4. Color is key—especially for key information.

According to research, bright blue and red are more believable to readers. Using color can highlight important information that you want readers to remember about the brand. Avoid using green, yellow, or pale blue—they are harder to read.

5. Stories are most memorable when they use good prose.

Verses that rhyme or incorporate alliteration are easier to remember. Think of all the jingles from television commercials that get stuck in your head. Although they are annoying, you have a tendency to remember the product or brand that they are for.


The tactics above will help shape the perception of your brand in the mind of customers. For more thoughts about the importance of telling good brand stories, please see some of my other posts, such as “How to Make Customers Love Your Brand”, and “Successful Brands Tell Stories”.


By: Ryan Hembree, Principal, Brand & Creative Strategy


5 Steps to Win the Naming Game


5 Steps to Winning the Naming GameNaming a product, service, or company is not an easy task—not only must you find a name that is appropriate, but you need to make sure that no one else is using it. It must be possible to get a website address (preferably a “.com”), that is as close to the brand name as possible, so that customers can find you online. Finally, it must be possible to legally protect the name and brand.

So how does one win the naming game? Following the five steps below will help:

  1. Avoid generic words, terms, or phrases.

Names that use generic words such as “elite,” “premier,” or “quality” are ubiquitous. Everybody says their product or service is the best, so customers are therefore skeptical of those claims. Likewise, patriotic terms used to stress the idea of your product or service being “made in America,” such as “United,” “Freedom,” or “American” are hard to protect legally.

  1. Be specific to the industry that you are in.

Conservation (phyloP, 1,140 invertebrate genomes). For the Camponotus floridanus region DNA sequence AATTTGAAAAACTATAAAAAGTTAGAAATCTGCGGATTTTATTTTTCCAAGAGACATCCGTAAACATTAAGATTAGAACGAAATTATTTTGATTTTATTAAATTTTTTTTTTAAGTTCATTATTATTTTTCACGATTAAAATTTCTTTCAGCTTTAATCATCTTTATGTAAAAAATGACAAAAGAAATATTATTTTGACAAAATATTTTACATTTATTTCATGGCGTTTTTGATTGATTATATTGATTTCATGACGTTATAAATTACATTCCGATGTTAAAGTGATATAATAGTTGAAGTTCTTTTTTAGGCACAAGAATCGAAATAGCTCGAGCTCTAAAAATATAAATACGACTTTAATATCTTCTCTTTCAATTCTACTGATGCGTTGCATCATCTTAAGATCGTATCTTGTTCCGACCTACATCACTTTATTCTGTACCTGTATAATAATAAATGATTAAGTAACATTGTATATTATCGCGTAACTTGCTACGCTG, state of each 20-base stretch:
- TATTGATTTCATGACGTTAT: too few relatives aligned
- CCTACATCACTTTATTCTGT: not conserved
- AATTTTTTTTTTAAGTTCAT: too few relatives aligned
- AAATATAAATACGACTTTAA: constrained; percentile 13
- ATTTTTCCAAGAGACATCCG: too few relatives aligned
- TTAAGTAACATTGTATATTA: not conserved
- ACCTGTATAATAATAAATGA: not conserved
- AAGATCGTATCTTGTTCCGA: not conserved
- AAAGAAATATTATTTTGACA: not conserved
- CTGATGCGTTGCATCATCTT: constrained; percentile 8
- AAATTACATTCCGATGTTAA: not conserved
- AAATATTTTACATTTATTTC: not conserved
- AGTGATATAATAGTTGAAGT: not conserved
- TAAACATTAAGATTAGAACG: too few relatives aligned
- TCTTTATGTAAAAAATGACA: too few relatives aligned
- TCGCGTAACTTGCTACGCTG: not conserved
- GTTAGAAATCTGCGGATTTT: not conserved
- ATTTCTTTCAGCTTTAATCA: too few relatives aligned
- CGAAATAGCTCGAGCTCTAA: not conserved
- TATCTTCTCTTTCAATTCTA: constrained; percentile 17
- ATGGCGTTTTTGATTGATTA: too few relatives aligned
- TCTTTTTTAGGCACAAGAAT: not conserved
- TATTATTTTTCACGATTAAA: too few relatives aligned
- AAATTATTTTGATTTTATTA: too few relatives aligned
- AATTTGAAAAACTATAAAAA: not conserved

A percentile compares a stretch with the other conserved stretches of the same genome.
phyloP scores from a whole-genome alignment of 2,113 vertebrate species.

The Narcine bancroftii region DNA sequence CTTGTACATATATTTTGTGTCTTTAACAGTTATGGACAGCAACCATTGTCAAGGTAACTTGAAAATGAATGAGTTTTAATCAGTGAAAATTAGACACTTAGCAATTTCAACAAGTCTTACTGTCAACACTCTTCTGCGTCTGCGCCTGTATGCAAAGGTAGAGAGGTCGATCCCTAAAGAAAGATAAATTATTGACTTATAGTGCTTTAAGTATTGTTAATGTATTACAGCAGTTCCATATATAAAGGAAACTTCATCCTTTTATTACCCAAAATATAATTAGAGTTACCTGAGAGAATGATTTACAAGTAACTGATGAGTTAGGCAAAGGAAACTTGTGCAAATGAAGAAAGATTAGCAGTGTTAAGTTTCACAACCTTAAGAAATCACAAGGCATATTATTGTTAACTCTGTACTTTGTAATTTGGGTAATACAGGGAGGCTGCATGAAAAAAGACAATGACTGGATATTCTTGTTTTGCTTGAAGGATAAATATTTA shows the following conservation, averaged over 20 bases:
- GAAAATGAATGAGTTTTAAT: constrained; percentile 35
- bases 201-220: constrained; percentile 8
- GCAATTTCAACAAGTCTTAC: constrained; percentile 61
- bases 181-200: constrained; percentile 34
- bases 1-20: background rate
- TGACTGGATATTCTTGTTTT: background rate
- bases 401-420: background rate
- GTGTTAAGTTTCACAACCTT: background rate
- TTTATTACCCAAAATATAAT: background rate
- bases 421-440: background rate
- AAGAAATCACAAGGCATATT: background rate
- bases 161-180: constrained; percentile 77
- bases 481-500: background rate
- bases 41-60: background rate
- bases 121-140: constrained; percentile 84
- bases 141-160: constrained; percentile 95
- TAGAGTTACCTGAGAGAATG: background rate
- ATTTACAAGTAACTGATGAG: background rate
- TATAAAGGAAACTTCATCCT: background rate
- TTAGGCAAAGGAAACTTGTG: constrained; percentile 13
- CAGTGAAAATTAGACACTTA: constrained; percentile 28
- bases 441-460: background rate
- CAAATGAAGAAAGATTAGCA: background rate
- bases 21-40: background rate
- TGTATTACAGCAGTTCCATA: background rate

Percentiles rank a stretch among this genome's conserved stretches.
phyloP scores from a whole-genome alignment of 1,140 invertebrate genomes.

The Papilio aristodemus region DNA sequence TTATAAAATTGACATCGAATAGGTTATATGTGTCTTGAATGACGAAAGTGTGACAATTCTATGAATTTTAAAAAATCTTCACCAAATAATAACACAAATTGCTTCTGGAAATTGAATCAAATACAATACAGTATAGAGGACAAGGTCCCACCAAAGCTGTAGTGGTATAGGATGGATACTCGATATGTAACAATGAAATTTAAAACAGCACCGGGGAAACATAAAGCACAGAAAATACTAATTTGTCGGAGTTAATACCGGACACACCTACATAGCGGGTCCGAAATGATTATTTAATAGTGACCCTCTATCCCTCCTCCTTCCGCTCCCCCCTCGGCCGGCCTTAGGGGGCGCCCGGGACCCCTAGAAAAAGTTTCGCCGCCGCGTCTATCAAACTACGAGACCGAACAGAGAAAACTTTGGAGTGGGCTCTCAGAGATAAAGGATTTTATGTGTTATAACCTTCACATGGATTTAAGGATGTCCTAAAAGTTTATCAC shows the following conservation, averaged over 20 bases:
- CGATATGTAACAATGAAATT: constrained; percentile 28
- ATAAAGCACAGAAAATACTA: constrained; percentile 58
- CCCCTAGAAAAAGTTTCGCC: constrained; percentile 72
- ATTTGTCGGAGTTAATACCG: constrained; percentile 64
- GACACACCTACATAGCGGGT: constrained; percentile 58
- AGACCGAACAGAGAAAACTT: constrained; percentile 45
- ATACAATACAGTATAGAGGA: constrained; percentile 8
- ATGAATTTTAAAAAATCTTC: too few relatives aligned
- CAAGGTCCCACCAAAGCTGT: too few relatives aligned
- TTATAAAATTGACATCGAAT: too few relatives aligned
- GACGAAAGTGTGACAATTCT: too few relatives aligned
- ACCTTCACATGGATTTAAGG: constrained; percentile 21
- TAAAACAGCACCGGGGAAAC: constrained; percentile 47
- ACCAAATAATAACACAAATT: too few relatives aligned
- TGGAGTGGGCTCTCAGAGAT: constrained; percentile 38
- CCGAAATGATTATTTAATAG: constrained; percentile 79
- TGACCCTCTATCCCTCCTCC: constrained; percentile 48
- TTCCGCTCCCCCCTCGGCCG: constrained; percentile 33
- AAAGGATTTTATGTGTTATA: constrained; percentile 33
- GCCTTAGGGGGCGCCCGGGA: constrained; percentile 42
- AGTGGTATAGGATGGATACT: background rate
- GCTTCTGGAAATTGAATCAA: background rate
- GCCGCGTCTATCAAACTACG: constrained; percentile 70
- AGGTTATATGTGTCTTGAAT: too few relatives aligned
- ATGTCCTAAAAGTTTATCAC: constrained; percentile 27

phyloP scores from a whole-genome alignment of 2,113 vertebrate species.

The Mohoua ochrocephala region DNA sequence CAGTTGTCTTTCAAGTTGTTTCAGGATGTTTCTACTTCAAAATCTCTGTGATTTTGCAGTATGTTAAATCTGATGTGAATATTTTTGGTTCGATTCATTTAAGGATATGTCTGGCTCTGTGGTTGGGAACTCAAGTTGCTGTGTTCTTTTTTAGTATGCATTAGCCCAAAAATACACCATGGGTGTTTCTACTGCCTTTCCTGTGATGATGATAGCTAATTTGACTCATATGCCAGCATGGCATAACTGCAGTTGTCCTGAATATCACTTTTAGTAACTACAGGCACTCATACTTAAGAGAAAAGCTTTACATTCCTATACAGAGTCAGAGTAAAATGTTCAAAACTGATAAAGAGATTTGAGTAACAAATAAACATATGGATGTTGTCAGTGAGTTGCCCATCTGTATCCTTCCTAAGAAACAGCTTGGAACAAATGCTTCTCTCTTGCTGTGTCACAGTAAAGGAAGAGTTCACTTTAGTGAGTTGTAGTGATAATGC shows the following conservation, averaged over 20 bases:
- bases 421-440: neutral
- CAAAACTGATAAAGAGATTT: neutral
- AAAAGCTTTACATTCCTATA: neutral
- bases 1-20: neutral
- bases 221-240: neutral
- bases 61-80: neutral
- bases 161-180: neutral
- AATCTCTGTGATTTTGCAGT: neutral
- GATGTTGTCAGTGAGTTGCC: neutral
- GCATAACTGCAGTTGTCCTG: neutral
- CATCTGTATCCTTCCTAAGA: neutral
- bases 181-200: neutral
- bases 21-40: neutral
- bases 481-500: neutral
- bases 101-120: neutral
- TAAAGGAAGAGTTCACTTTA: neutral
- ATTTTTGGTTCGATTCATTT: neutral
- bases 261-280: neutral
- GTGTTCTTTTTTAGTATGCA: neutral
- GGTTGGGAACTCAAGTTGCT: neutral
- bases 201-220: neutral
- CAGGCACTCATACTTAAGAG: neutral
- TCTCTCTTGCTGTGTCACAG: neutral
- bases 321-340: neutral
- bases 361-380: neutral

Names that give customers an idea of what type of product or service you provide, without being too literal, can be effective. Just like you wouldn’t want a pink or baby blue logo for a construction company, you want a name that is appropriate for customer expectations and perceptions of the industry.

  1. Do a quick online search to see if there are other names like it on the market

One of the fastest ways to find out if the brilliant name you have come up with is already being used is to perform a Google search. Simply type the name and see what comes up. If there are too many companies with that same name, or there is not a website address that is close to the name, try other ideas. Since most web browsers (and customers) will automatically add the suffix “.com” to any web search, avoid the temptation to use a “.biz,” “.org” or any other domain suffix.

  1. Contact an I.P. attorney to help you register the name.

Being able to protect your brand is important to running your business. You do not want other people in the same industry or geographic area using your name. Registering the name at a State and National level helps protect the name and brand.

According to Cheryl Burbach of Hovey Williams LP (as quoted in the August 14, 2015 Kansas City Business Journal, “The two most important aspects are whether the marks [and names] are similar in appearance and sound, and are the goods and services related. Because if they’re not related, there could be multiple trademark owners of the same trademark, but consumers won’t be confused because the goods are so different.”